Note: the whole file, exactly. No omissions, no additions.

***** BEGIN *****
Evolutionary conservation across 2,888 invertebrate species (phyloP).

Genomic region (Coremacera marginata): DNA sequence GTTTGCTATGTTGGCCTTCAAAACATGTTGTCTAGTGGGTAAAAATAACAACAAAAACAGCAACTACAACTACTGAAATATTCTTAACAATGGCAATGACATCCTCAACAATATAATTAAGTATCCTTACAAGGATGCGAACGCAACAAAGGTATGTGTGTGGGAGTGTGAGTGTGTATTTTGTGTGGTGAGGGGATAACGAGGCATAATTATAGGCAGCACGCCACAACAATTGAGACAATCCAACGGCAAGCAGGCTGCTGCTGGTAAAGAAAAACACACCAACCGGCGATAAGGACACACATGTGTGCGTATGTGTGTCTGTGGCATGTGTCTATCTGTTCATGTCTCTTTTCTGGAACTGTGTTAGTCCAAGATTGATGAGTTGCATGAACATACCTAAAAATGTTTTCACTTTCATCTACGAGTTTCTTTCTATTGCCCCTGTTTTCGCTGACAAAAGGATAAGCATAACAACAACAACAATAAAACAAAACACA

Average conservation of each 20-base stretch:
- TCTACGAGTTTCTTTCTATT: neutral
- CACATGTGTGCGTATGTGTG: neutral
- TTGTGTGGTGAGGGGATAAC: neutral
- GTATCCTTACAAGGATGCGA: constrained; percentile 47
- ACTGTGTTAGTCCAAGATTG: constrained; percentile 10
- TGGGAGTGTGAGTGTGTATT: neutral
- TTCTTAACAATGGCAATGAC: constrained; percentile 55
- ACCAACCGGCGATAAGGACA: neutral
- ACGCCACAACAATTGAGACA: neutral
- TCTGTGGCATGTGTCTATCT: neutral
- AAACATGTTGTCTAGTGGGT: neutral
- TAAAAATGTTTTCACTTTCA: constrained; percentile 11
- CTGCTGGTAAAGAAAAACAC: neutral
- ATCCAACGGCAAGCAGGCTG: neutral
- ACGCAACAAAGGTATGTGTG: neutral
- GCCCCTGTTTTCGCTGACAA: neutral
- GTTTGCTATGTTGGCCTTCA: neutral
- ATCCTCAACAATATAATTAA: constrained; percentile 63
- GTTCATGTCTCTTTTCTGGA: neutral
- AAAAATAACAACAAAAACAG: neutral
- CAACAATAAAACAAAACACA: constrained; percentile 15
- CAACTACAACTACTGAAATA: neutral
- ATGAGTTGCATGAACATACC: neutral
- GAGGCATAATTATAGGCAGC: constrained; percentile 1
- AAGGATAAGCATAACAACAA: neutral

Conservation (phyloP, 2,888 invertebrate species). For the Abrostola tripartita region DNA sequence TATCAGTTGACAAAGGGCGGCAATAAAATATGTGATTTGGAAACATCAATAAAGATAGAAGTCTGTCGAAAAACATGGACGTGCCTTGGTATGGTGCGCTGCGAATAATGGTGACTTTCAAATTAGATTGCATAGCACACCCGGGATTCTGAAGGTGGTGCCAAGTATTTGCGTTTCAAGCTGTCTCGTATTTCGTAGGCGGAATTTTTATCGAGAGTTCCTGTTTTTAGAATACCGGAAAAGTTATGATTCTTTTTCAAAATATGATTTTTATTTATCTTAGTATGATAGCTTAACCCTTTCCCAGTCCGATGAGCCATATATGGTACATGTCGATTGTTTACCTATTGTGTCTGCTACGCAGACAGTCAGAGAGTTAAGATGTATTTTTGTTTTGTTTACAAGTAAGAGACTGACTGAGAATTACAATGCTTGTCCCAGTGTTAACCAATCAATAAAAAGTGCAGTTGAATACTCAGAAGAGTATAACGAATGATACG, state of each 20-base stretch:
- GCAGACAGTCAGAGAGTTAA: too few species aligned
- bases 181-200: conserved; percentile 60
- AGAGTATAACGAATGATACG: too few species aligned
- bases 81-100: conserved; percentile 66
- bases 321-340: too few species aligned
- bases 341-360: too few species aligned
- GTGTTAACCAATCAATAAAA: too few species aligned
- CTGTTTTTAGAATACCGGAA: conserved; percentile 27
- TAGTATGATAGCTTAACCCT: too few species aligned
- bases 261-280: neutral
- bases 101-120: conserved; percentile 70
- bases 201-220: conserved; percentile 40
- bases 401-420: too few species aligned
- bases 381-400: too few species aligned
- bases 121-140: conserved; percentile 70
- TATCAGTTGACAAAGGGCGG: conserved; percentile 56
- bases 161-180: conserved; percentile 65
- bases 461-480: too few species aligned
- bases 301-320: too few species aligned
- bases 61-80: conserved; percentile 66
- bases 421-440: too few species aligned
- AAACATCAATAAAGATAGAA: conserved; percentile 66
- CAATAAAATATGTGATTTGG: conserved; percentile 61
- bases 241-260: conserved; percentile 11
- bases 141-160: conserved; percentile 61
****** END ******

Evolutionary conservation across 2,888 invertebrate species (phyloP).

Genomic region (Coremacera marginata): DNA sequence GTTTGCTATGTTGGCCTTCAAAACATGTTGTCTAGTGGGTAAAAATAACAACAAAAACAGCAACTACAACTACTGAAATATTCTTAACAATGGCAATGACATCCTCAACAATATAATTAAGTATCCTTACAAGGATGCGAACGCAACAAAGGTATGTGTGTGGGAGTGTGAGTGTGTATTTTGTGTGGTGAGGGGATAACGAGGCATAATTATAGGCAGCACGCCACAACAATTGAGACAATCCAACGGCAAGCAGGCTGCTGCTGGTAAAGAAAAACACACCAACCGGCGATAAGGACACACATGTGTGCGTATGTGTGTCTGTGGCATGTGTCTATCTGTTCATGTCTCTTTTCTGGAACTGTGTTAGTCCAAGATTGATGAGTTGCATGAACATACCTAAAAATGTTTTCACTTTCATCTACGAGTTTCTTTCTATTGCCCCTGTTTTCGCTGACAAAAGGATAAGCATAACAACAACAACAATAAAACAAAACACA

Average conservation of each 20-base stretch:
- TCTACGAGTTTCTTTCTATT: neutral
- CACATGTGTGCGTATGTGTG: neutral
- TTGTGTGGTGAGGGGATAAC: neutral
- GTATCCTTACAAGGATGCGA: constrained; percentile 47
- ACTGTGTTAGTCCAAGATTG: constrained; percentile 10
- TGGGAGTGTGAGTGTGTATT: neutral
- TTCTTAACAATGGCAATGAC: constrained; percentile 55
- ACCAACCGGCGATAAGGACA: neutral
- ACGCCACAACAATTGAGACA: neutral
- TCTGTGGCATGTGTCTATCT: neutral
- AAACATGTTGTCTAGTGGGT: neutral
- TAAAAATGTTTTCACTTTCA: constrained; percentile 11
- CTGCTGGTAAAGAAAAACAC: neutral
- ATCCAACGGCAAGCAGGCTG: neutral
- ACGCAACAAAGGTATGTGTG: neutral
- GCCCCTGTTTTCGCTGACAA: neutral
- GTTTGCTATGTTGGCCTTCA: neutral
- ATCCTCAACAATATAATTAA: constrained; percentile 63
- GTTCATGTCTCTTTTCTGGA: neutral
- AAAAATAACAACAAAAACAG: neutral
- CAACAATAAAACAAAACACA: constrained; percentile 15
- CAACTACAACTACTGAAATA: neutral
- ATGAGTTGCATGAACATACC: neutral
- GAGGCATAATTATAGGCAGC: constrained; percentile 1
- AAGGATAAGCATAACAACAA: neutral

Conservation (phyloP, 2,888 invertebrate species). For the Abrostola tripartita region DNA sequence TATCAGTTGACAAAGGGCGGCAATAAAATATGTGATTTGGAAACATCAATAAAGATAGAAGTCTGTCGAAAAACATGGACGTGCCTTGGTATGGTGCGCTGCGAATAATGGTGACTTTCAAATTAGATTGCATAGCACACCCGGGATTCTGAAGGTGGTGCCAAGTATTTGCGTTTCAAGCTGTCTCGTATTTCGTAGGCGGAATTTTTATCGAGAGTTCCTGTTTTTAGAATACCGGAAAAGTTATGATTCTTTTTCAAAATATGATTTTTATTTATCTTAGTATGATAGCTTAACCCTTTCCCAGTCCGATGAGCCATATATGGTACATGTCGATTGTTTACCTATTGTGTCTGCTACGCAGACAGTCAGAGAGTTAAGATGTATTTTTGTTTTGTTTACAAGTAAGAGACTGACTGAGAATTACAATGCTTGTCCCAGTGTTAACCAATCAATAAAAAGTGCAGTTGAATACTCAGAAGAGTATAACGAATGATACG, state of each 20-base stretch:
- GCAGACAGTCAGAGAGTTAA: too few species aligned
- bases 181-200: conserved; percentile 60
- AGAGTATAACGAATGATACG: too few species aligned
- bases 81-100: conserved; percentile 66
- bases 321-340: too few species aligned
- bases 341-360: too few species aligned
- GTGTTAACCAATCAATAAAA: too few species aligned
- CTGTTTTTAGAATACCGGAA: conserved; percentile 27
- TAGTATGATAGCTTAACCCT: too few species aligned
- bases 261-280: neutral
- bases 101-120: conserved; percentile 70
- bases 201-220: conserved; percentile 40
- bases 401-420: too few species aligned
- bases 381-400: too few species aligned
- bases 121-140: conserved; percentile 70
- TATCAGTTGACAAAGGGCGG: conserved; percentile 56
- bases 161-180: conserved; percentile 65
- bases 461-480: too few species aligned
- bases 301-320: too few species aligned
- bases 61-80: conserved; percentile 66
- bases 421-440: too few species aligned
- AAACATCAATAAAGATAGAA: conserved; percentile 66
- CAATAAAATATGTGATTTGG: conserved; percentile 61
- bases 241-260: conserved; percentile 11
- bases 141-160: conserved; percentile 61